With Flemish giant rabbits being able to grow to a weight of around fifteen pounds and a length of around two and a half feet, we see a number of questions from the community about the species each month as they are obviously an eye-catching rabbit species due to their sheer size.
Although we really do see a wide range of questions about Flemish giant rabbits, there has been a spike in the number of people reaching out with questions about Flemish giant rabbit poop recently.
As there has been a steady increase in the number of people asking about giant rabbit poop as well as the size of the poop from a Flemish giant rabbit often catching people who choose to add a flemish giant rabbit to their family off-guard, we have decided to publish our own article.
We hope that we will be able to help our readers better understand what to expect if they do add a Flemish giant rabbit to their family when it comes to the size and amount of poop to expect from their new pet.
We have our table of contents blow to try and make it as easy as possible to navigate the article as we want to focus in on three specific questions that we see people asking about Flemish giant rabbit poop each month.
We felt that this would be the best way to organise the article as it covers all of the commonly asked topics in a single article to help as many people as possible.
Flemish Giant Rabbit Poop Size!
Flemish giant rabbit poop pellets will usually be as large as three times the size of regular rabbit poop but depending on their diet, it can be as much as four or even five times the size of a regular rabbit pellet.
This means that in rare situations, a single Flemish giant rabbit poop pellet can be as large as two inches but will usually be just over an inch in diameter.
This often catches people who are used to other rabbit species off guard due to the poop of a Flemish giant rabbit being so much larger than that of other rabbits.
There is no need to worry about the size of your rabbit’s poop if it is usually around an inch in diameter per pellet as this is totally normal for Flemish giant rabbits and does not mean that there is anything wrong with your rabbit.
The majority of people will be feeding their Flemish giant rabbit a high-quality rabbit food that should easily be able to maintain a healthy poop pellet size for your rabbit while keeping its diet nutritionally complete.
The size of their pellets can increase due to some rare health conditions or due to certain food types being added to their diet though.
Do Flemish Giants Poop A Lot?
Flemish giant rabbits poop just as much as other rabbit species just with a larger pellet size meaning that a healthy Flemish giant rabbit adult can produce anywhere from 75 to 150 poop pellets per day that are around one inch in diameter.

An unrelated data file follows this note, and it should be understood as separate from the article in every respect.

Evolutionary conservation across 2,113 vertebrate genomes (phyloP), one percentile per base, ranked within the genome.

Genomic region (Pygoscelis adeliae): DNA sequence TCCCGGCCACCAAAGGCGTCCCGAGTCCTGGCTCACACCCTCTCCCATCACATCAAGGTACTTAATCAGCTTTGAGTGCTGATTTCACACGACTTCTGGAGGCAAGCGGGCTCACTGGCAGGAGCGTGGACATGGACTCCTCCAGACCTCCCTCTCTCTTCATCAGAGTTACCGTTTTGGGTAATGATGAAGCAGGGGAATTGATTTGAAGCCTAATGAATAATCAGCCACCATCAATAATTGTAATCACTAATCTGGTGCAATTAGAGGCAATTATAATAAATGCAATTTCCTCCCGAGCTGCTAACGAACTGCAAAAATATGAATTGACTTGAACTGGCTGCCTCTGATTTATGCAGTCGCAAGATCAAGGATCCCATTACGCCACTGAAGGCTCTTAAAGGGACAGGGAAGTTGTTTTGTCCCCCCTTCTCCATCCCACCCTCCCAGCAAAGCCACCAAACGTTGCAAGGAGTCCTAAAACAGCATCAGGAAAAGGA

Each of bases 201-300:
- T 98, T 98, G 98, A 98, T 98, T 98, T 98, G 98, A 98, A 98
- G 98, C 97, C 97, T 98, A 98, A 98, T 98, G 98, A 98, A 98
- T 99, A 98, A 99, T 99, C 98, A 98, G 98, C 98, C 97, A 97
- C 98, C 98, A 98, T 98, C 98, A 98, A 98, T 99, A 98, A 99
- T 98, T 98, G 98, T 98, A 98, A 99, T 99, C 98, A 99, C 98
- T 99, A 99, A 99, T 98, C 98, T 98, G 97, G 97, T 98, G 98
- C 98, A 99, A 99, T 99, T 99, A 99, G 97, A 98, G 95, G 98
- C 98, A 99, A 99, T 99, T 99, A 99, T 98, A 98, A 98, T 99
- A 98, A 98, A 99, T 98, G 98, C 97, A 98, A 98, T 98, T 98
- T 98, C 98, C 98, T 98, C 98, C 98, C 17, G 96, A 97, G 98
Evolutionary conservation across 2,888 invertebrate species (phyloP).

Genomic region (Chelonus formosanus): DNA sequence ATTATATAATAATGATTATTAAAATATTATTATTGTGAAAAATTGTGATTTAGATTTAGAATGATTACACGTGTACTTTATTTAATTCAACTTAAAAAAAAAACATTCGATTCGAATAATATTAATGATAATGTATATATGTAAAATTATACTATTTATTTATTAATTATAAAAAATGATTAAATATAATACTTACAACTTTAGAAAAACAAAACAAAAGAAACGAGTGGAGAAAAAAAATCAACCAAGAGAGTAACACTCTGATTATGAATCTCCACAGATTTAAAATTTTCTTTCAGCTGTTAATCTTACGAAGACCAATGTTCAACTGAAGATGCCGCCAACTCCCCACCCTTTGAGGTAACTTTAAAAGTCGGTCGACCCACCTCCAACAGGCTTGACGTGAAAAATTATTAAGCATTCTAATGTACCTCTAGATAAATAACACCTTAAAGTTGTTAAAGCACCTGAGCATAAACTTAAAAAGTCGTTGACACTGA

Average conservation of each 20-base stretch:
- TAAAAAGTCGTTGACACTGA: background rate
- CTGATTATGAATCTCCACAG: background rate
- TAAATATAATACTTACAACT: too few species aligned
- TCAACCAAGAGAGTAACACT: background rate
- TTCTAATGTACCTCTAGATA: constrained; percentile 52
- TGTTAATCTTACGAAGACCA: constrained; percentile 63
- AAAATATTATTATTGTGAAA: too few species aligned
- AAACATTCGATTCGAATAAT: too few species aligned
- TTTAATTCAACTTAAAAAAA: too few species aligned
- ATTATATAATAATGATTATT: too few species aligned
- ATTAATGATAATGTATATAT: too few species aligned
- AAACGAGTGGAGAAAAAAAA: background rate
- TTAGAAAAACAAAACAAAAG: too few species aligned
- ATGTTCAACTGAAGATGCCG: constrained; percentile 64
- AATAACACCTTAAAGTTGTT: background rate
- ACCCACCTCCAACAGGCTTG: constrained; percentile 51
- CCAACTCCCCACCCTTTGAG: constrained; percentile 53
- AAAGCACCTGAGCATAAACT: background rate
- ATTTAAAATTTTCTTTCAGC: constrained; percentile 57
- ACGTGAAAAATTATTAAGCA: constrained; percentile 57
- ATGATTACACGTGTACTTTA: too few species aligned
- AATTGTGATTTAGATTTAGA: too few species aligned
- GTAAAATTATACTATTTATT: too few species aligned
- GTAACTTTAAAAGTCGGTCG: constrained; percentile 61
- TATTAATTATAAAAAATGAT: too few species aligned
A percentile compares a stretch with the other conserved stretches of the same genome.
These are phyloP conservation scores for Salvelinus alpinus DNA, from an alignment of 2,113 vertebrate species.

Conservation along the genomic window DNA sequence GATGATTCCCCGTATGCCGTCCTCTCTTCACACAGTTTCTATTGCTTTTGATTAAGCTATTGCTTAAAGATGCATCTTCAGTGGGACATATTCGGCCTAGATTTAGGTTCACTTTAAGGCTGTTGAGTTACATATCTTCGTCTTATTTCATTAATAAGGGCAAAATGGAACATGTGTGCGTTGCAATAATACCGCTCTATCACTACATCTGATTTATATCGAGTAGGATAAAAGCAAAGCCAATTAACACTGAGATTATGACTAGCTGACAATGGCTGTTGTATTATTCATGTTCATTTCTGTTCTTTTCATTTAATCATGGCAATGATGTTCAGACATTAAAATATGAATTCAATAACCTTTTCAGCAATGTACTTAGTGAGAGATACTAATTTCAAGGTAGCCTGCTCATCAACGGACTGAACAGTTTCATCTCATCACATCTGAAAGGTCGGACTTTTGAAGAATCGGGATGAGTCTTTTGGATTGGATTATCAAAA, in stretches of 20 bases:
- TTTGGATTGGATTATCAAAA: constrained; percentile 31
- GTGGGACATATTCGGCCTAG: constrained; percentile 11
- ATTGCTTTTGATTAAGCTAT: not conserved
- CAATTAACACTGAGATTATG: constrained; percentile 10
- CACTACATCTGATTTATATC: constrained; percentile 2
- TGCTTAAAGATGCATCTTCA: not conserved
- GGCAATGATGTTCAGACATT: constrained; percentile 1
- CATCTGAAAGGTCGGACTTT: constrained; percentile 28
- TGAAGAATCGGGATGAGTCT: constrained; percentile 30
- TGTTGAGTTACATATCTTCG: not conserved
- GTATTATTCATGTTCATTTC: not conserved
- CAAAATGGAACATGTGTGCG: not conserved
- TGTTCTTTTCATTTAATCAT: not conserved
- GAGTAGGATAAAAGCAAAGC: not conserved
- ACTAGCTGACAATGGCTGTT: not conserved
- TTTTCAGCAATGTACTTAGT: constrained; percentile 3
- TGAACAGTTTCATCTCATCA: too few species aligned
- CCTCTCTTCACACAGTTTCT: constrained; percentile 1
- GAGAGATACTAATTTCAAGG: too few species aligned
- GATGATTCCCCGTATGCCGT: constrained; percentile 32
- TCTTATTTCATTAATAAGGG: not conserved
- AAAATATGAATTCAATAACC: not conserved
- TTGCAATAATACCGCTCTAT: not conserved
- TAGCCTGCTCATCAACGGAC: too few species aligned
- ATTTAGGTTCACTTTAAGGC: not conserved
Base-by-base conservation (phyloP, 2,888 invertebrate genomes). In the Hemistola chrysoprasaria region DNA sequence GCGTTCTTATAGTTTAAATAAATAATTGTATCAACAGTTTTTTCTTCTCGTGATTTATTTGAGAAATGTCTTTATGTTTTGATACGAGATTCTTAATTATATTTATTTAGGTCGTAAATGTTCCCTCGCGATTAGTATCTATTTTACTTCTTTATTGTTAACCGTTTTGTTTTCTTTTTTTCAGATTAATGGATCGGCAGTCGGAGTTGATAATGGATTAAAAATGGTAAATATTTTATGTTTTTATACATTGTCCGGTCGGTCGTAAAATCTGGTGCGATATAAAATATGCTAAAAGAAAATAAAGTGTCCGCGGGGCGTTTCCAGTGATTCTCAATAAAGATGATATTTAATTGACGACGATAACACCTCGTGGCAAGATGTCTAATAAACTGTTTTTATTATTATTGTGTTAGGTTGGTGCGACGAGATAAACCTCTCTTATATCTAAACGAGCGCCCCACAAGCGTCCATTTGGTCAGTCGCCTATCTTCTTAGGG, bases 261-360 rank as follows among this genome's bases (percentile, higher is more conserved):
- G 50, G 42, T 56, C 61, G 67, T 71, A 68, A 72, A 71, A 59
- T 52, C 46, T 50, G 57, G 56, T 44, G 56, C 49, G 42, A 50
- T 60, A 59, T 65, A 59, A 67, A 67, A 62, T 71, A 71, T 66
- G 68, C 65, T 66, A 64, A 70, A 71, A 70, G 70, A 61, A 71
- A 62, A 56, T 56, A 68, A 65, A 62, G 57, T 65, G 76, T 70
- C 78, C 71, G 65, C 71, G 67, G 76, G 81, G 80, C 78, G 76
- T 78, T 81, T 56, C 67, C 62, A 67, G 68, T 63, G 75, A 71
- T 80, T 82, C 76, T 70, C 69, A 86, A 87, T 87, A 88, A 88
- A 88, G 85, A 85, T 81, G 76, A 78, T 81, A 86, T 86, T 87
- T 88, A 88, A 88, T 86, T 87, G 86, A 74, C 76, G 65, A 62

Depending on their diet, this can increase to as many as 200 poop pellets per day but the conditions that increase the number of pellets the rabbit produces usually decreases the size of the pellets too.
Parasite infections can be a very common cause of your Flemish giant rabbit’s poop pellet size and frequency reducing but it tends to be easy to identify this as the cause as you will usually see parasites in the poop the bunny does produce.
The majority of parasites that can cause this are easy to treat but do require specific treatments depending on the parasite so a quick video call with a veterinarian is usually the best route to take to make sure you use the correct treatment.
We have seen some people report that peanut butter rabbit treats can also reduce the size of the poop pellets of a Flemish giant rabbit while increasing the number of pellets produced.
There have been a number of people who own Flemish giant rabbits report this occurrence in their own bunnies but we have also seen people try peanut butter treats with their own Flemish giant and report no change in their bunnies poop size or frequency.
Why Your Flemish Giant Rabbit Poop Is Clumped Together!
Flemish giant rabbits do seem more prone to having problems with their poop pellets ending up clumped together and potentially causing problems with the rabbits digestive system.
This is not due to the species or size of the rabbit but the diet of the rabbit and is usually due to it having either too much carbohydrates or protein and not enough fat and a lack of water in their diet.
Thankfully, this is very easy to fix as switching over to a high-quality rabbit food that has had its macronutrient profile specifically designed for rabbits as well as ensuring that your Flemish giant rabbit always has access to drinking water is usually enough to stop the clumping.
Provided you identify the poop pellets clumping in your rabbit early enough and start trying to switch them to a suitable diet, your bunny should not end up having any long term issues.
Poop clumping together can also be due to old age enough and if this is the cause of the clumping then it can be more difficult to treat as it is not due to the diet.
There are some medications that may help but seeking advice from a veterinarian on how you should move forward if you suspect your rabbits poop is climbing due to old age is probably the best route to take.
That brings our article going over the common Flemish giant poop questions that we see from the community to a close. We hope that we have been able to help our readers better understand what is considered normal for a Flemish giant rabbit. People new to keeping the species often are shocked by the size and amount of poop their rabbit can produce but this is normal for the species due to their huge size and amount of food that they will eat on a daily basis.